When I talk about the concept of dating your partner with my patients, they often do not believe this is such a major issue. They have all the excuses mentioned before and many more.

We all have twenty-four hours a day and seven days a week. We get to choose how to spend that time. If that means you have to schedule time with your partner in your calendar or planner like you would a business meeting or other work event, then do it! Your partner is definitely worth as much thought and effort as that meeting or event, if not more!

Time spent with your partner does not have to be amazing vacations to the Caribbean or an all-inclusive resort in another tropical area. It can simply be time at home after the children have gone to bed. You can watch television or a movie on the couch. It can be taking a walk around the neighborhood. Sit in the backyard or on the front porch and just talk after the kids are in bed.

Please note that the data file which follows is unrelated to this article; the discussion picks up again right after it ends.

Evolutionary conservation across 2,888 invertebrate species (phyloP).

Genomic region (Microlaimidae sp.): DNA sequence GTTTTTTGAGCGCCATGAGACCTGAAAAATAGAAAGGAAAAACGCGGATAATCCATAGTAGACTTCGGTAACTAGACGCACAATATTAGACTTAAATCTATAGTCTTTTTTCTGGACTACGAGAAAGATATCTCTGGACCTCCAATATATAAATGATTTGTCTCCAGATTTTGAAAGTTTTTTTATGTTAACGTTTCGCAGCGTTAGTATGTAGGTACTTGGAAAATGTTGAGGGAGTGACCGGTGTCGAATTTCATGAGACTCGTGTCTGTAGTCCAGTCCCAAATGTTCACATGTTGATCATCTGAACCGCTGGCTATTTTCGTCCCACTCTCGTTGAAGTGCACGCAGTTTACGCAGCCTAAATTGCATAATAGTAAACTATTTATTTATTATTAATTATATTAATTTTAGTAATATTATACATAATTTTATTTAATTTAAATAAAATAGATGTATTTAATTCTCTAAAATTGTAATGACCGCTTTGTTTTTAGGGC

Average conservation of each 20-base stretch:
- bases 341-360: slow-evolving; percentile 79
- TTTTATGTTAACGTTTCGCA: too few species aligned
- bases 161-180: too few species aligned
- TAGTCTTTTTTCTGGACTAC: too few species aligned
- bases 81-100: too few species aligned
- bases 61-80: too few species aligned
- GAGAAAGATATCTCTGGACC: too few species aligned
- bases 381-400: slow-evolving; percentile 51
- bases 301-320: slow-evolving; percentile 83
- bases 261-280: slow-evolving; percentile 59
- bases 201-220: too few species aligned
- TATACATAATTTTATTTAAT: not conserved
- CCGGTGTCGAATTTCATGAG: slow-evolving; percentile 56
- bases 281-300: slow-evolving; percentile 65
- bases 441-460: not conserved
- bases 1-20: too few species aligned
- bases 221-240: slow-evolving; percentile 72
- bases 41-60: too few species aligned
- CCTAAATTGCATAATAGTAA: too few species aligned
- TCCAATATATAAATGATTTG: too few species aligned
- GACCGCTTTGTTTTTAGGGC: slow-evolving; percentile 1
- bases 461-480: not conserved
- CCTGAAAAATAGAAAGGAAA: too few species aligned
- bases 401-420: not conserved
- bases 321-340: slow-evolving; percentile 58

It can even be as simple as having a date night once a week or twice a month. Sit at the local ice creams shop and just eat ice cream in peace, not cleaning up after anyone or share your food. Go see a movie or watch a local play! Visit a park! Watch a professional sports game! Big exciting activities are great, and possible with planning. However, it’s the small activities that can be enjoyed more frequently that are the foundation for continuing to learn about your partner and enhance your relationship. 

Communication

It is also important to stay connected with your partner because your partner should be your partner in life. Your spouse or partner should be someone you can rely on. You should be able to vent to him or her when you are stressed or scared or hurt. Your partner, your co-parent, should also be a person that you work with to help figure out what’s best for your family. What’s best for the children, how do you handle everyone’s needs, and how do you manage the children’s behavior problems?